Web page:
In the latest installment of our occasional conversations with Fort Worth newsmakers, Wanda Conlin, vice chairwoman of the Zoning Commission, discusses the role of the commission and how residents can participate in the process.
This conversation has been edited for length and clarity. For an unabridged version, please listen to the audio file attached to this article.
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Rachel Behrndt: Thank you so much for joining me. If you could just start off by explaining what the form and function of the Zoning Commission is and how it works.
Wanda Conlin: The Zoning Commission in the city of Fort Worth is not a final authority on anything. But what we do is look at areas where some person has bought a piece of property that is not zoned the way they want to use it, then they have to come to the Zoning Commission with an application for a rezone. We look at that and we determine what is the best use for that piece of property. If the best use is the zoning that’s already there, then we’re going to say no. If we see that it could be that that zoning is out of date, and that the area has developed in a different way, in the way that the developer wants to use it now, then that zoning change we will approve. But we are not the final word on that. It goes from us to the City Council. It gets pretty emotional there sometimes. Well, it does in the Zoning Commission, too.
Behrndt: So when you are evaluating an application, what are some of the things that form your decision? What are the factors that play into the Zoning Commission’s discussion over a given case?
Conlin: Well, where it is. The location for one thing, and what’s around it? Some of the things we think, ‘Well, that could fit there,’ but what look what’s around it and — no, it’s not compatible with what’s around it. Like if somebody wanted to come and put a duplex next to where I live, which is single-family, then that’s not compatible, because everything around it is single-family. That’s the things we would consider.
Behrndt: What are some ways that the Zoning Commission engages with the public? I think it’s a little bit different than a regular commission in that people get notices, for example, that a zoning case is coming before the Zoning Commission.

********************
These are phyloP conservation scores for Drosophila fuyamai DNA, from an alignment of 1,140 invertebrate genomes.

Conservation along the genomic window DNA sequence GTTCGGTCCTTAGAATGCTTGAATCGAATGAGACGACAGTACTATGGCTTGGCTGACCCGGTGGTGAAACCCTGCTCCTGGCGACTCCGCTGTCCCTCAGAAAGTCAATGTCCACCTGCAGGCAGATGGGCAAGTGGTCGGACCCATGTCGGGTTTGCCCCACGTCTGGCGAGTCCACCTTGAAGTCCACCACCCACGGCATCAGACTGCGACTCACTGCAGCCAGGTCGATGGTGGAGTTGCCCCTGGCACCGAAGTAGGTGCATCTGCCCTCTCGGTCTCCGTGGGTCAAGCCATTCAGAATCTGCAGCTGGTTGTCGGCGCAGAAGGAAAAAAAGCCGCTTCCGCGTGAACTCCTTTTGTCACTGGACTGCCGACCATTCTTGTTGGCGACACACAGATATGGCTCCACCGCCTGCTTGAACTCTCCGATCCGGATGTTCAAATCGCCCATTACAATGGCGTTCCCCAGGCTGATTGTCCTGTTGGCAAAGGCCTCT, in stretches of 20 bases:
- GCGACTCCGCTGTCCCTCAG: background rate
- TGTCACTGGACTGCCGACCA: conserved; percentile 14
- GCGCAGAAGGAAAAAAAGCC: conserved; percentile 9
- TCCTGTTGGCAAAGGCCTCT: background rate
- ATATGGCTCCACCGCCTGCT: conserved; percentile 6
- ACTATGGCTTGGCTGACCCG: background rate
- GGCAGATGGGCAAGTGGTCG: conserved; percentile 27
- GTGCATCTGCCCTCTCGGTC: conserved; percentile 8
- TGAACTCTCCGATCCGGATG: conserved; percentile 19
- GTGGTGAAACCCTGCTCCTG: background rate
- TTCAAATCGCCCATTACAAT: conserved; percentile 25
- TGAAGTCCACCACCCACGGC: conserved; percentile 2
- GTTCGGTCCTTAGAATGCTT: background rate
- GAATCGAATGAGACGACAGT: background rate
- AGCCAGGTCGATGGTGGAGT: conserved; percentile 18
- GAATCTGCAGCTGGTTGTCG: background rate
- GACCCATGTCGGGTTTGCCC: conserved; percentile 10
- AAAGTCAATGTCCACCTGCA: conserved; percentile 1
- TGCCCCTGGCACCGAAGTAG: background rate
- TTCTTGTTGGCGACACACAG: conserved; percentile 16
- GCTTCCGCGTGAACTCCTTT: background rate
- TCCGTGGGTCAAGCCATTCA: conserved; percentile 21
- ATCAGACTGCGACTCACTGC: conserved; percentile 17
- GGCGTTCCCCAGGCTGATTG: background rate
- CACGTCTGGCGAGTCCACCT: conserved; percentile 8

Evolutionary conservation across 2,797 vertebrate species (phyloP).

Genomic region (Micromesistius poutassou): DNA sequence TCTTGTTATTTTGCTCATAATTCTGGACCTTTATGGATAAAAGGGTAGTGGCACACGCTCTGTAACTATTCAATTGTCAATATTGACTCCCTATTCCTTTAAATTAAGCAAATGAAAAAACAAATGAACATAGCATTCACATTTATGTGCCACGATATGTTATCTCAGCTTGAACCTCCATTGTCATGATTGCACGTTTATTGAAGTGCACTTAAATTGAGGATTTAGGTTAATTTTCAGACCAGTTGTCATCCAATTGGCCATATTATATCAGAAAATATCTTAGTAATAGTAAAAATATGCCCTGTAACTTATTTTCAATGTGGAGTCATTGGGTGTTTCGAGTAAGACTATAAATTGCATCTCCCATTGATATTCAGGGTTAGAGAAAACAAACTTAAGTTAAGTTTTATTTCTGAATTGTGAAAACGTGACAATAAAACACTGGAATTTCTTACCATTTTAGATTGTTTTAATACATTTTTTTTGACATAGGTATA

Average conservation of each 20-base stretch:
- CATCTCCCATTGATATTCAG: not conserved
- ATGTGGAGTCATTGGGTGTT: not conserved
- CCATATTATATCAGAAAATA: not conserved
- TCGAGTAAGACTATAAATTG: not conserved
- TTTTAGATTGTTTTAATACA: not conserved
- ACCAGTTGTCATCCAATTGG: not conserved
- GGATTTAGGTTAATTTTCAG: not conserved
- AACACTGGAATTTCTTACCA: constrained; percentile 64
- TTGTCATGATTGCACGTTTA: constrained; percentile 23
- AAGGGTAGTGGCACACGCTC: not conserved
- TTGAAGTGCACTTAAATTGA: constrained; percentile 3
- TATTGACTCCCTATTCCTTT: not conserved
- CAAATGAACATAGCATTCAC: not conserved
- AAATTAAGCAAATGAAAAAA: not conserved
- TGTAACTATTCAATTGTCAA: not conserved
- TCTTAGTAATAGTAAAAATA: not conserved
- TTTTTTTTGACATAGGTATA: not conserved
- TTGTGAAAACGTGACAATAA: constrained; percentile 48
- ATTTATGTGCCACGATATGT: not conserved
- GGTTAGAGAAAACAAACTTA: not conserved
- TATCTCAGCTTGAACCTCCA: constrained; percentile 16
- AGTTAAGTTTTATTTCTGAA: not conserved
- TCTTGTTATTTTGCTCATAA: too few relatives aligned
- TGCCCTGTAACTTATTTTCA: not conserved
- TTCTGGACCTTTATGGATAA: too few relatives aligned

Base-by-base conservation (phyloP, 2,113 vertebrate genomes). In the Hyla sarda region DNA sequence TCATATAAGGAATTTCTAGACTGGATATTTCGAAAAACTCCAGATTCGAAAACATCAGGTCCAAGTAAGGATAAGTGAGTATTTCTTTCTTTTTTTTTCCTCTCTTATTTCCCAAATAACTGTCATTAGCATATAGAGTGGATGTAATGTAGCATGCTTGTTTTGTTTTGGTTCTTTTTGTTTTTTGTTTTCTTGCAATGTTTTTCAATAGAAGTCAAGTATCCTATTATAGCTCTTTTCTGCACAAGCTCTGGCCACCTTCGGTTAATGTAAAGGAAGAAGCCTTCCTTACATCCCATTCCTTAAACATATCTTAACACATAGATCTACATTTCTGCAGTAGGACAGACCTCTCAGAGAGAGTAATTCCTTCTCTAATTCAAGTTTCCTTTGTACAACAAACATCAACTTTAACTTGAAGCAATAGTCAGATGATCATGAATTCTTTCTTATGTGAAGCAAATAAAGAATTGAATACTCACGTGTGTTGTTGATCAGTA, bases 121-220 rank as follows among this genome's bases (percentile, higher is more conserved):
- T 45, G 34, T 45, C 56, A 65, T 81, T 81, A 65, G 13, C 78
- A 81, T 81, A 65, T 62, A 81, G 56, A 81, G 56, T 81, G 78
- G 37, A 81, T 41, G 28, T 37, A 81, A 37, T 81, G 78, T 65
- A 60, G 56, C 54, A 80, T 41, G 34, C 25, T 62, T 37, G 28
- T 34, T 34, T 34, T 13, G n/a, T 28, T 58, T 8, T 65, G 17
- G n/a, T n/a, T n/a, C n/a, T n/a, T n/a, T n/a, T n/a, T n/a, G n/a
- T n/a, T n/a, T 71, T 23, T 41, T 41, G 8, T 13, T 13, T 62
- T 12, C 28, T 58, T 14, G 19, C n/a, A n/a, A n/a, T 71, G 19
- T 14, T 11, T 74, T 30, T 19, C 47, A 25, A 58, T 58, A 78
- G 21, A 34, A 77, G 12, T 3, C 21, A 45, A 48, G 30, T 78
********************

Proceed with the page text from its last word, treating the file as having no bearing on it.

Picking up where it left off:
Conlin: We actually cannot be lobbied. We have been told repeatedly by our legal department you cannot get into the merits of the case with anybody unless you are sitting in that commission room. So we are very careful to avoid that. It doesn’t mean that things don’t come to us on our computer. They come. We see. Sometimes we see all of the opposition. But we cannot enter into a conversation with the people who are in opposition or apply.
Behrndt: So if someone wants to engage in the zoning process at the Zoning Commission level, how do you suggest that they get involved or make their comments or desires known?
Conlin: Supposedly, if they’re within 300 feet of where the zoning change is, then they get a written notification. We are supposed to always have a sign on that piece of property designating that it is up for a rezoning and there will be on that sign, a phone number for them to call. Many times the neighborhood people do not belong to their neighborhood associations. So they’re not aware until they see this sign then they say, ‘Oh, I didn’t know. What is this?’ Well, it really behooves them to either be a part of their neighborhood association, or to make that phone call. That’s the way they have to do it, and find out what’s going on. And then, if they’re for it, we love to get those letters too. Mostly, we get opposition letters to everything, but then it’s up to them to get involved after they find out what’s going on.
Behrndt: When someone comes to address the Zoning Commission and makes a verbal comment at a meeting. Do you have any suggestions for maybe what best practices are to sort of get their point across?
Conlin: Oh, do I ever! We really don’t care how many years you’ve lived on that piece of property. Because we are supposed to care about that guy that’s been there for six months. If he’s there and interested, we’re just as concerned with his well-being as we are with the guy who has been there 50 years. So that’s one of the no no’s. I’d love it if they get up there and say to us, ‘Wanda Conlin, of 7055 Martel and this is the reason that I would like for you to deny or support this zoning case. Say it in three sentences and sit down. That never happens, but it can be done.
And it’s just as effective as someone that gets up there and rails at us. We are your neighbors and friends. We’re not your enemy. We’re trying to do the right thing, and we are volunteers. It would be great if everyone could state the way they feel about something without feeling hateful, mean and rude — and long-winded. Feel free to use that!
Behrndt: As someone who’s been a part of the Zoning Commission for a long time, what do you see is really the importance of being really thoughtful about zoning and being a participatory part of our city’s zoning process.
Conlin: I think it is one of the most important things that we do in the city of Fort Worth as far as development. You can literally wipe out a neighborhood with a bad zoning case. If you make a decision, and we’ve seen it over and over again, we look at areas where the zoning has been so bad. That neighborhood, that community can never ever be what it could be. So I just feel like zoning is one of the most important things we do.
Rachel Behrndt is a government accountability reporter for the Fort Worth Report. Contact her at firstname.lastname@example.org or via Twitter. At the Fort Worth Report, news decisions are made independently of our board members and financial supporters. Read more about our editorial independence policy here.